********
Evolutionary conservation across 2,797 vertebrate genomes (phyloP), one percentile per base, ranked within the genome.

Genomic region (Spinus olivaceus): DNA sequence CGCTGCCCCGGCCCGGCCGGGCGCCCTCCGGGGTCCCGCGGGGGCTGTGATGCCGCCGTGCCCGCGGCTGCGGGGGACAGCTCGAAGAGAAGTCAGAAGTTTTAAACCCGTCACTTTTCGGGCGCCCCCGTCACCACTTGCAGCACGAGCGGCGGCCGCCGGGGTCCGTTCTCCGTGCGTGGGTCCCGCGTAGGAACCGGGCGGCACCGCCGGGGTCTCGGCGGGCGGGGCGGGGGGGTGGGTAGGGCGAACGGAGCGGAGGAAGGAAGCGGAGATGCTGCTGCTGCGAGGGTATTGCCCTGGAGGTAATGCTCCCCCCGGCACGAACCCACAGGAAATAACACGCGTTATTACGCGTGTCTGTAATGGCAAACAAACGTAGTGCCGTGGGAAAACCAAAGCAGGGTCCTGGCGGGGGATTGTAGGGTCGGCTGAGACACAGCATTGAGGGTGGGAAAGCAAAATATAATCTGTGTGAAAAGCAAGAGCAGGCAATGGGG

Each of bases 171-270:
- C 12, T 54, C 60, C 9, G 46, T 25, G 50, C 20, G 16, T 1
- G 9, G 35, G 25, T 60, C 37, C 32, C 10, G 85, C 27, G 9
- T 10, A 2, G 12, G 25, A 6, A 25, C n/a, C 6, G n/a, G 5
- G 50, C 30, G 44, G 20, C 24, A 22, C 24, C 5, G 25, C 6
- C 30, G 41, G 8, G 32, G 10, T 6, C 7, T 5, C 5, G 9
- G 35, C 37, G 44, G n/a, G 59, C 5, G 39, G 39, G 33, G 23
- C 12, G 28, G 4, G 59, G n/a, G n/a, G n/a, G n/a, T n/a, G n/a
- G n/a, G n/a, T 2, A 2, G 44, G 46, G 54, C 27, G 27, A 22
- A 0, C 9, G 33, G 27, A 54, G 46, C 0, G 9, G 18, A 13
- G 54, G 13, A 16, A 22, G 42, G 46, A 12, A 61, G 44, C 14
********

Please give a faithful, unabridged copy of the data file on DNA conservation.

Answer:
Evolutionary conservation across 2,797 vertebrate genomes (phyloP), one percentile per base, ranked within the genome.

Genomic region (Spinus olivaceus): DNA sequence CGCTGCCCCGGCCCGGCCGGGCGCCCTCCGGGGTCCCGCGGGGGCTGTGATGCCGCCGTGCCCGCGGCTGCGGGGGACAGCTCGAAGAGAAGTCAGAAGTTTTAAACCCGTCACTTTTCGGGCGCCCCCGTCACCACTTGCAGCACGAGCGGCGGCCGCCGGGGTCCGTTCTCCGTGCGTGGGTCCCGCGTAGGAACCGGGCGGCACCGCCGGGGTCTCGGCGGGCGGGGCGGGGGGGTGGGTAGGGCGAACGGAGCGGAGGAAGGAAGCGGAGATGCTGCTGCTGCGAGGGTATTGCCCTGGAGGTAATGCTCCCCCCGGCACGAACCCACAGGAAATAACACGCGTTATTACGCGTGTCTGTAATGGCAAACAAACGTAGTGCCGTGGGAAAACCAAAGCAGGGTCCTGGCGGGGGATTGTAGGGTCGGCTGAGACACAGCATTGAGGGTGGGAAAGCAAAATATAATCTGTGTGAAAAGCAAGAGCAGGCAATGGGG

Each of bases 171-270:
- C 12, T 54, C 60, C 9, G 46, T 25, G 50, C 20, G 16, T 1
- G 9, G 35, G 25, T 60, C 37, C 32, C 10, G 85, C 27, G 9
- T 10, A 2, G 12, G 25, A 6, A 25, C n/a, C 6, G n/a, G 5
- G 50, C 30, G 44, G 20, C 24, A 22, C 24, C 5, G 25, C 6
- C 30, G 41, G 8, G 32, G 10, T 6, C 7, T 5, C 5, G 9
- G 35, C 37, G 44, G n/a, G 59, C 5, G 39, G 39, G 33, G 23
- C 12, G 28, G 4, G 59, G n/a, G n/a, G n/a, G n/a, T n/a, G n/a
- G n/a, G n/a, T 2, A 2, G 44, G 46, G 54, C 27, G 27, A 22
- A 0, C 9, G 33, G 27, A 54, G 46, C 0, G 9, G 18, A 13
- G 54, G 13, A 16, A 22, G 42, G 46, A 12, A 61, G 44, C 14